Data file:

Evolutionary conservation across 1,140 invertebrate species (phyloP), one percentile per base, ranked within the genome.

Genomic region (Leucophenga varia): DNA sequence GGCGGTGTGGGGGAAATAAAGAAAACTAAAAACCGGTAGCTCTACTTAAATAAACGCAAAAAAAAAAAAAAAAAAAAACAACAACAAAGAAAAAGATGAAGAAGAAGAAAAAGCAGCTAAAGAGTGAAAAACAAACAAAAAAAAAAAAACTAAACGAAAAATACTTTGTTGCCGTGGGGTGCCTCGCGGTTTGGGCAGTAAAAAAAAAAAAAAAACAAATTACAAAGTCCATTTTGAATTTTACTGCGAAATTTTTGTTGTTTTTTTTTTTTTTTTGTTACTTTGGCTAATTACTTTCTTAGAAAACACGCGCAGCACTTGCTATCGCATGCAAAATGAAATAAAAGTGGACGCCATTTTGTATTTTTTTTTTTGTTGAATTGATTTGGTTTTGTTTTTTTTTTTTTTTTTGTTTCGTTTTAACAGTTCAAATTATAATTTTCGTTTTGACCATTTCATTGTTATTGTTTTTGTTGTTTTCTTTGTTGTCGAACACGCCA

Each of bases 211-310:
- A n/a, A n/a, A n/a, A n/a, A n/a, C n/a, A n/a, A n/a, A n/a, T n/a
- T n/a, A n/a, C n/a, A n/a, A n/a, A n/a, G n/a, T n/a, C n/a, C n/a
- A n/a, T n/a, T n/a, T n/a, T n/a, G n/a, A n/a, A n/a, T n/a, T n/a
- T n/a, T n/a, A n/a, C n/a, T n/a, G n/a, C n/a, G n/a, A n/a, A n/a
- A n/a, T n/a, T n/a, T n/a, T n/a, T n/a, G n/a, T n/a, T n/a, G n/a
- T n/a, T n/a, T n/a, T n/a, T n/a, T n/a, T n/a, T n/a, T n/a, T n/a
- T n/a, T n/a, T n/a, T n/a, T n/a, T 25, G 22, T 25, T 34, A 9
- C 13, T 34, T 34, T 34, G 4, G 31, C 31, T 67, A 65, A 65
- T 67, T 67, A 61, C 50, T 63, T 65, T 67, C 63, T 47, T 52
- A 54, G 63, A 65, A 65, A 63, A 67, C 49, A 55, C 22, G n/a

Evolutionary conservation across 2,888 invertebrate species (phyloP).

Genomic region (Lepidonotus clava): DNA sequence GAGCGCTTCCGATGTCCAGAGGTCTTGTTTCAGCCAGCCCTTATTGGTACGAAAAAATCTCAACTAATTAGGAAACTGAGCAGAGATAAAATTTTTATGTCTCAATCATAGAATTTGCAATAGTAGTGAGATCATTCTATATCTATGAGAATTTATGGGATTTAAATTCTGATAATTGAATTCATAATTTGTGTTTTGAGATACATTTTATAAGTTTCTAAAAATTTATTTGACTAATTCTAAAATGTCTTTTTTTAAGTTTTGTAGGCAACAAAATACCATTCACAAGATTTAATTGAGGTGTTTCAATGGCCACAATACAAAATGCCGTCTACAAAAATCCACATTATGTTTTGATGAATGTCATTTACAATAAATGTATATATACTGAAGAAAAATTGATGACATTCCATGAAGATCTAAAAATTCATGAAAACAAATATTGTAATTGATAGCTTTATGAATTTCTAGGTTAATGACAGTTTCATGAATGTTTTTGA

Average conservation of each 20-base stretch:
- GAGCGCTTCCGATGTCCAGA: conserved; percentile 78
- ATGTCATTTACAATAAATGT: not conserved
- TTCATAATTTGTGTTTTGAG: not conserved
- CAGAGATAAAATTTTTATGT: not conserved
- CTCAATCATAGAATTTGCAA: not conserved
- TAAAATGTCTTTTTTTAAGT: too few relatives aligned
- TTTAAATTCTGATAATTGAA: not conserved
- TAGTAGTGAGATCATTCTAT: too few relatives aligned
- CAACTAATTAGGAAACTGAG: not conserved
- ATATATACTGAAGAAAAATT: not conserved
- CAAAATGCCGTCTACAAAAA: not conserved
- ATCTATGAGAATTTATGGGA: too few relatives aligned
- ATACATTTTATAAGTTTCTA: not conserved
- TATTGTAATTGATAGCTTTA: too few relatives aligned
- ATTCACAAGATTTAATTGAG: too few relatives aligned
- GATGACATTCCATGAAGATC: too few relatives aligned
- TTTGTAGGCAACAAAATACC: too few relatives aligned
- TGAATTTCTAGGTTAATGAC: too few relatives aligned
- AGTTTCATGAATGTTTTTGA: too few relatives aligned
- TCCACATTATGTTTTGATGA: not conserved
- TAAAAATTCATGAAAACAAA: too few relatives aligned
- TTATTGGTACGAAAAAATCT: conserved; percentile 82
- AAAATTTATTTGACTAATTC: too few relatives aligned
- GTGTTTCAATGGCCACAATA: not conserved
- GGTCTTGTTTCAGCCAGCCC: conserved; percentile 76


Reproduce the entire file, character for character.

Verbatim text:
Evolutionary conservation across 1,140 invertebrate species (phyloP), one percentile per base, ranked within the genome.

Genomic region (Leucophenga varia): DNA sequence GGCGGTGTGGGGGAAATAAAGAAAACTAAAAACCGGTAGCTCTACTTAAATAAACGCAAAAAAAAAAAAAAAAAAAAACAACAACAAAGAAAAAGATGAAGAAGAAGAAAAAGCAGCTAAAGAGTGAAAAACAAACAAAAAAAAAAAAACTAAACGAAAAATACTTTGTTGCCGTGGGGTGCCTCGCGGTTTGGGCAGTAAAAAAAAAAAAAAAACAAATTACAAAGTCCATTTTGAATTTTACTGCGAAATTTTTGTTGTTTTTTTTTTTTTTTTGTTACTTTGGCTAATTACTTTCTTAGAAAACACGCGCAGCACTTGCTATCGCATGCAAAATGAAATAAAAGTGGACGCCATTTTGTATTTTTTTTTTTGTTGAATTGATTTGGTTTTGTTTTTTTTTTTTTTTTTGTTTCGTTTTAACAGTTCAAATTATAATTTTCGTTTTGACCATTTCATTGTTATTGTTTTTGTTGTTTTCTTTGTTGTCGAACACGCCA

Each of bases 211-310:
- A n/a, A n/a, A n/a, A n/a, A n/a, C n/a, A n/a, A n/a, A n/a, T n/a
- T n/a, A n/a, C n/a, A n/a, A n/a, A n/a, G n/a, T n/a, C n/a, C n/a
- A n/a, T n/a, T n/a, T n/a, T n/a, G n/a, A n/a, A n/a, T n/a, T n/a
- T n/a, T n/a, A n/a, C n/a, T n/a, G n/a, C n/a, G n/a, A n/a, A n/a
- A n/a, T n/a, T n/a, T n/a, T n/a, T n/a, G n/a, T n/a, T n/a, G n/a
- T n/a, T n/a, T n/a, T n/a, T n/a, T n/a, T n/a, T n/a, T n/a, T n/a
- T n/a, T n/a, T n/a, T n/a, T n/a, T 25, G 22, T 25, T 34, A 9
- C 13, T 34, T 34, T 34, G 4, G 31, C 31, T 67, A 65, A 65
- T 67, T 67, A 61, C 50, T 63, T 65, T 67, C 63, T 47, T 52
- A 54, G 63, A 65, A 65, A 63, A 67, C 49, A 55, C 22, G n/a

Evolutionary conservation across 2,888 invertebrate species (phyloP).

Genomic region (Lepidonotus clava): DNA sequence GAGCGCTTCCGATGTCCAGAGGTCTTGTTTCAGCCAGCCCTTATTGGTACGAAAAAATCTCAACTAATTAGGAAACTGAGCAGAGATAAAATTTTTATGTCTCAATCATAGAATTTGCAATAGTAGTGAGATCATTCTATATCTATGAGAATTTATGGGATTTAAATTCTGATAATTGAATTCATAATTTGTGTTTTGAGATACATTTTATAAGTTTCTAAAAATTTATTTGACTAATTCTAAAATGTCTTTTTTTAAGTTTTGTAGGCAACAAAATACCATTCACAAGATTTAATTGAGGTGTTTCAATGGCCACAATACAAAATGCCGTCTACAAAAATCCACATTATGTTTTGATGAATGTCATTTACAATAAATGTATATATACTGAAGAAAAATTGATGACATTCCATGAAGATCTAAAAATTCATGAAAACAAATATTGTAATTGATAGCTTTATGAATTTCTAGGTTAATGACAGTTTCATGAATGTTTTTGA

Average conservation of each 20-base stretch:
- GAGCGCTTCCGATGTCCAGA: conserved; percentile 78
- ATGTCATTTACAATAAATGT: not conserved
- TTCATAATTTGTGTTTTGAG: not conserved
- CAGAGATAAAATTTTTATGT: not conserved
- CTCAATCATAGAATTTGCAA: not conserved
- TAAAATGTCTTTTTTTAAGT: too few relatives aligned
- TTTAAATTCTGATAATTGAA: not conserved
- TAGTAGTGAGATCATTCTAT: too few relatives aligned
- CAACTAATTAGGAAACTGAG: not conserved
- ATATATACTGAAGAAAAATT: not conserved
- CAAAATGCCGTCTACAAAAA: not conserved
- ATCTATGAGAATTTATGGGA: too few relatives aligned
- ATACATTTTATAAGTTTCTA: not conserved
- TATTGTAATTGATAGCTTTA: too few relatives aligned
- ATTCACAAGATTTAATTGAG: too few relatives aligned
- GATGACATTCCATGAAGATC: too few relatives aligned
- TTTGTAGGCAACAAAATACC: too few relatives aligned
- TGAATTTCTAGGTTAATGAC: too few relatives aligned
- AGTTTCATGAATGTTTTTGA: too few relatives aligned
- TCCACATTATGTTTTGATGA: not conserved
- TAAAAATTCATGAAAACAAA: too few relatives aligned
- TTATTGGTACGAAAAAATCT: conserved; percentile 82
- AAAATTTATTTGACTAATTC: too few relatives aligned
- GTGTTTCAATGGCCACAATA: not conserved
- GGTCTTGTTTCAGCCAGCCC: conserved; percentile 76